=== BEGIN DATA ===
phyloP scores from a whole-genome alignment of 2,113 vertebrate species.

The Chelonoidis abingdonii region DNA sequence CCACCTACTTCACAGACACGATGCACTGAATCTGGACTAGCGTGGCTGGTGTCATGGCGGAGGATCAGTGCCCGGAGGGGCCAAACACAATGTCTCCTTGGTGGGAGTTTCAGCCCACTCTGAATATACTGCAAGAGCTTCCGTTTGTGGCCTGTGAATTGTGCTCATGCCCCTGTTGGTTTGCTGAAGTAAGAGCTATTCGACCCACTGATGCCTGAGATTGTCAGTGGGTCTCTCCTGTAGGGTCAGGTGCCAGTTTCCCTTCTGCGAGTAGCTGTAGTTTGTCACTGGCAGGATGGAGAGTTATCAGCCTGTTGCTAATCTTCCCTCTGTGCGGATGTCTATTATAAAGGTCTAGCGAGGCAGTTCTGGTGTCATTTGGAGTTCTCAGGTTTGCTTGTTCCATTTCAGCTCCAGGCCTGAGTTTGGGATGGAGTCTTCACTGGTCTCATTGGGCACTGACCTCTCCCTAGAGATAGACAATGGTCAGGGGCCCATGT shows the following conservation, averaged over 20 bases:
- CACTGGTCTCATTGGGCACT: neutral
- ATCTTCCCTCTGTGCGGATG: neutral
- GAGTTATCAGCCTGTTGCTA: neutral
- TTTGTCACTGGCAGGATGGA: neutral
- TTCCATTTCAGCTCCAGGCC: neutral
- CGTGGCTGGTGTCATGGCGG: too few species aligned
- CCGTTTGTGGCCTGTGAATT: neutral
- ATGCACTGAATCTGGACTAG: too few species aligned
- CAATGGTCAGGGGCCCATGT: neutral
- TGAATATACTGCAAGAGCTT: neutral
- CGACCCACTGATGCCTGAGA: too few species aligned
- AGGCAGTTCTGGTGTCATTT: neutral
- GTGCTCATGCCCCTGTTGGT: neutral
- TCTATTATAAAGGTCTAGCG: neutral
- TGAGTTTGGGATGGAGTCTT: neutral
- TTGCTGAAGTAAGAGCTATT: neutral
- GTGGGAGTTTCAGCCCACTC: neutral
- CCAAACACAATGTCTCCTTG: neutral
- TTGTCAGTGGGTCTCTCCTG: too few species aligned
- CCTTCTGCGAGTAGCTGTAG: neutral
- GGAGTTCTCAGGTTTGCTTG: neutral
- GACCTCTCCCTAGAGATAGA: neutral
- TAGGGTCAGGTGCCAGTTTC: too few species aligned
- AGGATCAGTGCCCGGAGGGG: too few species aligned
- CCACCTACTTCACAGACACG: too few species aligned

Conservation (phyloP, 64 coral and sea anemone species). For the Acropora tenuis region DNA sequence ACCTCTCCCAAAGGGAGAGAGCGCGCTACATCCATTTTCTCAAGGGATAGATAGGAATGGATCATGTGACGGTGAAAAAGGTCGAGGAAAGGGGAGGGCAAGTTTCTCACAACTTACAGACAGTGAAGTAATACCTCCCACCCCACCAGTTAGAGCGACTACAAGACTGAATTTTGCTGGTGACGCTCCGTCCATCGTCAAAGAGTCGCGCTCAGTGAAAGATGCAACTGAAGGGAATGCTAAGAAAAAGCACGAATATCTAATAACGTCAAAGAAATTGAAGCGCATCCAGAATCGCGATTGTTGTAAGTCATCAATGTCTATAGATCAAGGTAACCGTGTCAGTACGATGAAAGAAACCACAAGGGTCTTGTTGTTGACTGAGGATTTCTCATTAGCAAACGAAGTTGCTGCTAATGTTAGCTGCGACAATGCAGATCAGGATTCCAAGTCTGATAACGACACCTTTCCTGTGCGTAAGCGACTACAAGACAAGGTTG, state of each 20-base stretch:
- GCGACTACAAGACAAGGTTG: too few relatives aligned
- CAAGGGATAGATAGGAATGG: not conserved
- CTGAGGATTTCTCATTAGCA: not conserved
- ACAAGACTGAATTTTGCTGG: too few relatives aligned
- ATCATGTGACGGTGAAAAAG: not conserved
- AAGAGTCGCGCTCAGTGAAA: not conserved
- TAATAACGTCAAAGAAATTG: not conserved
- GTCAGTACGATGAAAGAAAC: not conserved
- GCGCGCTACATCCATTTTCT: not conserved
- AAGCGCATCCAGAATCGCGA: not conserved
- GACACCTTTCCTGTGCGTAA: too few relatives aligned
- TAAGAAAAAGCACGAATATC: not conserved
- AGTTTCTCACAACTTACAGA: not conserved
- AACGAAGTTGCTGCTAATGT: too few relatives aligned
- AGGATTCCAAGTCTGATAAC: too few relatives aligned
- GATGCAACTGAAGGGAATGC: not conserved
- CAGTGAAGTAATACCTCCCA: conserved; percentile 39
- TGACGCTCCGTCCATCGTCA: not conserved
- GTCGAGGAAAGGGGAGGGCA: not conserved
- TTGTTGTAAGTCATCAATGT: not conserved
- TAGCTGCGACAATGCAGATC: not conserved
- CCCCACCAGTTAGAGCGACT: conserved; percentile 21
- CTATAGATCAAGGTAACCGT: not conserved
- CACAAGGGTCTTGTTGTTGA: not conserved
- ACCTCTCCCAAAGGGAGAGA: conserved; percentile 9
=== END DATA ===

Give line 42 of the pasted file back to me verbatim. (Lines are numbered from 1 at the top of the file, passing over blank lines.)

- AACGAAGTTGCTGCTAATGT: too few relatives aligned